At Division III schools, most athletes end their career after their graduate. One Bear, however, is not letting his dream die when he receives his diploma in Brookings Quadrangle this May.
Lizzy, a senior goalkeeper, and Maggie, a sophomore midfielder, are sisters on the Washington University women’s soccer team. After a childhood spent playing ball together on the fields of Wayzata, Minn. and another two years in St. Louis, this is the final season where they will slap each other’s hands before running onto the field together.
Junior Daisy Ogede of the Washington University women’s track and field team wasn’t always one of the top runners in Division III. However, a motivation to prove people wrong has fueled a competitive spirit that has enabled her to compete for national titles on a yearly basis.
Many successful athletes follow strict dietary regimens consisting of rigid food choices, meticulous checking of nutrition facts and careful timing of meals.
If you attend a Washington University men’s basketball practice, you might hear Andrew Sanders before you see him. Draped by players more than a few inches taller than him, the 6-foot-5-inch sophomore power forward leaps up, and with a quick flash of silver jersey and the concussive smack of hand-on-ball, pulls down a rebound.
During summer training camp at Francis Field, just before the school year at Washington University starts, head football coach Larry Kindbom likes to call out a pair of names, “Lake and Lake!”
If it weren’t for a broken hand in 2011 and a nerve-wracking tryout in 2013, the Washington University men’s cross-country team would be without its most decorated runner thus far in 2015.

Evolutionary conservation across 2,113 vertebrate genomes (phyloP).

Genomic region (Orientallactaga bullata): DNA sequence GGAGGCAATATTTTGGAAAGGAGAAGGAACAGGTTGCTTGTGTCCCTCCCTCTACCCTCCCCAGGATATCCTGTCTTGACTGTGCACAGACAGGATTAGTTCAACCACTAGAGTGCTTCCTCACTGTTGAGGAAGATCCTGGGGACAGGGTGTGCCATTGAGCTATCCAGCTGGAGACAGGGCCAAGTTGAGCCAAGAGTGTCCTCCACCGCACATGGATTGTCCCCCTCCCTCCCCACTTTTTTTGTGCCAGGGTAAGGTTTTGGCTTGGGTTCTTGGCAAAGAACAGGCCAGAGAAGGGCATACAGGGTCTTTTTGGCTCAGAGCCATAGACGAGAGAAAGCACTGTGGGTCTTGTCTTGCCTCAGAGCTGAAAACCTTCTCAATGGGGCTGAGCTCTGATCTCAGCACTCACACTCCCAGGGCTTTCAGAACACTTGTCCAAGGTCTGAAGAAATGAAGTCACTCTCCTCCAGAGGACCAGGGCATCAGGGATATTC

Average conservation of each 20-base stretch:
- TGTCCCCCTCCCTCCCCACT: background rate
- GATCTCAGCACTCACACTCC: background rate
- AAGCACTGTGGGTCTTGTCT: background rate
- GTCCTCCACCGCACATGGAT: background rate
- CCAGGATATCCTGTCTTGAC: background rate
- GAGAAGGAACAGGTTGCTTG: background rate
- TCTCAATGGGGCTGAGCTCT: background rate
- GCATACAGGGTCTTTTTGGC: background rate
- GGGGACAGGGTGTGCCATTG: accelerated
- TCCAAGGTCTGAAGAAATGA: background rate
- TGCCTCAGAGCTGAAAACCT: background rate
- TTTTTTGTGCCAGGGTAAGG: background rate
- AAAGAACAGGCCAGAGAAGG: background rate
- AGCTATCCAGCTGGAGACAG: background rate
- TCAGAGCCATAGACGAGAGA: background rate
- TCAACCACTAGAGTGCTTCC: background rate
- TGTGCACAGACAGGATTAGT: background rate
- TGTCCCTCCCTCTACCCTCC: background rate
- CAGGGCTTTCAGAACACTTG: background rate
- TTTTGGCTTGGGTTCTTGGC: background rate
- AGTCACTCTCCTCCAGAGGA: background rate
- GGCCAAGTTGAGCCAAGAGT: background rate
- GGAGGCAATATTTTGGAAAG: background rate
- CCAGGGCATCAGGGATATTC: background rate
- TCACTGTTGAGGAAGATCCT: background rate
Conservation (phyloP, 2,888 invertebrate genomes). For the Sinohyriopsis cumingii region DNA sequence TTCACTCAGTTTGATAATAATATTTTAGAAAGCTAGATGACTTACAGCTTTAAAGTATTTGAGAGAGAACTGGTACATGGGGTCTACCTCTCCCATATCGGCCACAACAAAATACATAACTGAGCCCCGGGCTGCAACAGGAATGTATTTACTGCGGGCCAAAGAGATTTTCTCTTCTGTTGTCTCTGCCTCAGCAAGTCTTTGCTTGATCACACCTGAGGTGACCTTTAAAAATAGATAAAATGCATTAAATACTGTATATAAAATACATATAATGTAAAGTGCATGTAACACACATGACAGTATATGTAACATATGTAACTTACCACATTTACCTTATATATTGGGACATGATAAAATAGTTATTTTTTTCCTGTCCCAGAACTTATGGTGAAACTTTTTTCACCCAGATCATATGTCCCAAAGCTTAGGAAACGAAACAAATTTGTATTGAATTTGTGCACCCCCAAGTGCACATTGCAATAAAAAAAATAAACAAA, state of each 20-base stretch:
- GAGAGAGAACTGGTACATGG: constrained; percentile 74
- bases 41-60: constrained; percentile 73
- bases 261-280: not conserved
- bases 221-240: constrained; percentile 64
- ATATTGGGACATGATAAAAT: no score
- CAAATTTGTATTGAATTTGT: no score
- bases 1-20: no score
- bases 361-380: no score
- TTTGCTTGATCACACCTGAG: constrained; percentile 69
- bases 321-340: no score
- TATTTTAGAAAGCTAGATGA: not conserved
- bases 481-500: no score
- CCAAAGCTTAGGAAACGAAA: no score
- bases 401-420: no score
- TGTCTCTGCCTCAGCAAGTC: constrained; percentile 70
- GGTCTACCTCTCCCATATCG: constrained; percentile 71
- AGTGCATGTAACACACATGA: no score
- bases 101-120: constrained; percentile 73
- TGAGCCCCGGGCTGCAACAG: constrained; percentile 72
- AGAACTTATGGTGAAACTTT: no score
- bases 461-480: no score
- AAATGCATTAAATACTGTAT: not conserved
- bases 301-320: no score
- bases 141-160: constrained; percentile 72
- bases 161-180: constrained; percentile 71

Volleyball began shaping senior Allison Zastrow’s life even before she was born. That’s what came from having two parents with season tickets to the University of Nebraska’s top-tier program—that, and a name inspired by Nebraska star Allison Weston, who was in the process of making her way to the top of her school’s record book when Zastrow was born.
It was November of last year when Olivia Lillegraven had to watch from the sidelines as the Washington University women’s soccer team was upset 1-0 by University of Puget Sound in the first round of the NCAA playoffs.
With the bases loaded and two outs against Webster University on April 17, it was just another high pressure at bat for senior Chris Lowery, Washington University baseball’s corner outfielder. Already leading 5-2 and given a chance to break the game open, Lowery smacked a two-run single through the middle of the infield for his record-breaking 217th career hit in front of a home crowd at Kelly Field.